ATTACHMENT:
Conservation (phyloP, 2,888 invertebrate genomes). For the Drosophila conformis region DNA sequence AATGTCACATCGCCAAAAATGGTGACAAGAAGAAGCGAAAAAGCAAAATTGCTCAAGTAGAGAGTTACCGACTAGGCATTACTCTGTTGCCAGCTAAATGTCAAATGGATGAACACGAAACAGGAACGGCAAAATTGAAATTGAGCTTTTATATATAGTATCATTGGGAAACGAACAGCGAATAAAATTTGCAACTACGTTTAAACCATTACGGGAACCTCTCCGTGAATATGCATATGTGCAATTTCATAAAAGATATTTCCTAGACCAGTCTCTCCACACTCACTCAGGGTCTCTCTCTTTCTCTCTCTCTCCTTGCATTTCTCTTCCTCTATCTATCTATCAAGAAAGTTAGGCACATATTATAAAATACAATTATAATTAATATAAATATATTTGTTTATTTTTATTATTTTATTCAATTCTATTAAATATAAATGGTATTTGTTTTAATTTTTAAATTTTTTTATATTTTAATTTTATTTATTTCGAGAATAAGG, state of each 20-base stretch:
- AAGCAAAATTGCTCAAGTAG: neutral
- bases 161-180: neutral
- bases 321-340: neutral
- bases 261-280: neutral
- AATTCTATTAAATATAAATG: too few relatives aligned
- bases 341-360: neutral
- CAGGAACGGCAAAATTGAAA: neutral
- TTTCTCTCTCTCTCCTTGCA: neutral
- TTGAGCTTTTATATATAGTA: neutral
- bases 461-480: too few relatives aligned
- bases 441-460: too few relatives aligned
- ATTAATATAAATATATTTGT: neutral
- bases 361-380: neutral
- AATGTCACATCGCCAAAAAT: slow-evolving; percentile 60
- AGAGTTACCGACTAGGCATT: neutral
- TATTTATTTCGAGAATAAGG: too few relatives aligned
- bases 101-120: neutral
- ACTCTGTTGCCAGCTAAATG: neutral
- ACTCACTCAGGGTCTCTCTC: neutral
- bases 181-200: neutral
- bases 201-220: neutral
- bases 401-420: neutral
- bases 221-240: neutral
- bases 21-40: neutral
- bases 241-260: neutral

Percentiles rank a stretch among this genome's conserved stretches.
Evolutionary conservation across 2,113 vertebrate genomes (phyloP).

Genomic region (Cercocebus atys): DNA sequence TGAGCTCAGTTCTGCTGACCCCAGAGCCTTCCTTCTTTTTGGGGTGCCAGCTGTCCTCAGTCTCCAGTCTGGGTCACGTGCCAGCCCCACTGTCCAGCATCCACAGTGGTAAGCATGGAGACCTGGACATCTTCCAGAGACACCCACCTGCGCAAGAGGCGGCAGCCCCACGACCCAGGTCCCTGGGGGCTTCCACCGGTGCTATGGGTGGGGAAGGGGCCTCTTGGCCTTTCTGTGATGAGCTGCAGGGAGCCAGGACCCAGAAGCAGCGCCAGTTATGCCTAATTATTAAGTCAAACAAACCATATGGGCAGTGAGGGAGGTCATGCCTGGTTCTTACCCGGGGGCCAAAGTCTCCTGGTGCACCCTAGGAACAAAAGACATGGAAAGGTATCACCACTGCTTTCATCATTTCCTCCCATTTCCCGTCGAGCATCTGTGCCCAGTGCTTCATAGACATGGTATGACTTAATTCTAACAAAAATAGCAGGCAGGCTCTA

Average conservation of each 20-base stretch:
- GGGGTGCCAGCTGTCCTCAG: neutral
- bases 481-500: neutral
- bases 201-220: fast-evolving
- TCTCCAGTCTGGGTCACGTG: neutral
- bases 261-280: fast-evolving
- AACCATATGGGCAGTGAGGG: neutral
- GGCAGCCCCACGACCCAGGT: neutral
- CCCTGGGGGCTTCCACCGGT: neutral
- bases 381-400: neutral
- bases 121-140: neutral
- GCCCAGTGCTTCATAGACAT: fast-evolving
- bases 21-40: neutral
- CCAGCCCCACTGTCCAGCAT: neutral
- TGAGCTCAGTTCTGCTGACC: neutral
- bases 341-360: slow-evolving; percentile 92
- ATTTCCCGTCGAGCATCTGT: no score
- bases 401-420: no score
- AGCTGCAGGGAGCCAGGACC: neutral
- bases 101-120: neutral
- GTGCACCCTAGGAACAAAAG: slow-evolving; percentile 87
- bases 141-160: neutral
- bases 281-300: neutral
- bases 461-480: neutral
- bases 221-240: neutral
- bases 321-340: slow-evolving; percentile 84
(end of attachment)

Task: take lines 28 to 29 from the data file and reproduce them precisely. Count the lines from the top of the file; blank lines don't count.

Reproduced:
Evolutionary conservation across 2,113 vertebrate genomes (phyloP).

Genomic region (Cercocebus atys): DNA sequence TGAGCTCAGTTCTGCTGACCCCAGAGCCTTCCTTCTTTTTGGGGTGCCAGCTGTCCTCAGTCTCCAGTCTGGGTCACGTGCCAGCCCCACTGTCCAGCATCCACAGTGGTAAGCATGGAGACCTGGACATCTTCCAGAGACACCCACCTGCGCAAGAGGCGGCAGCCCCACGACCCAGGTCCCTGGGGGCTTCCACCGGTGCTATGGGTGGGGAAGGGGCCTCTTGGCCTTTCTGTGATGAGCTGCAGGGAGCCAGGACCCAGAAGCAGCGCCAGTTATGCCTAATTATTAAGTCAAACAAACCATATGGGCAGTGAGGGAGGTCATGCCTGGTTCTTACCCGGGGGCCAAAGTCTCCTGGTGCACCCTAGGAACAAAAGACATGGAAAGGTATCACCACTGCTTTCATCATTTCCTCCCATTTCCCGTCGAGCATCTGTGCCCAGTGCTTCATAGACATGGTATGACTTAATTCTAACAAAAATAGCAGGCAGGCTCTA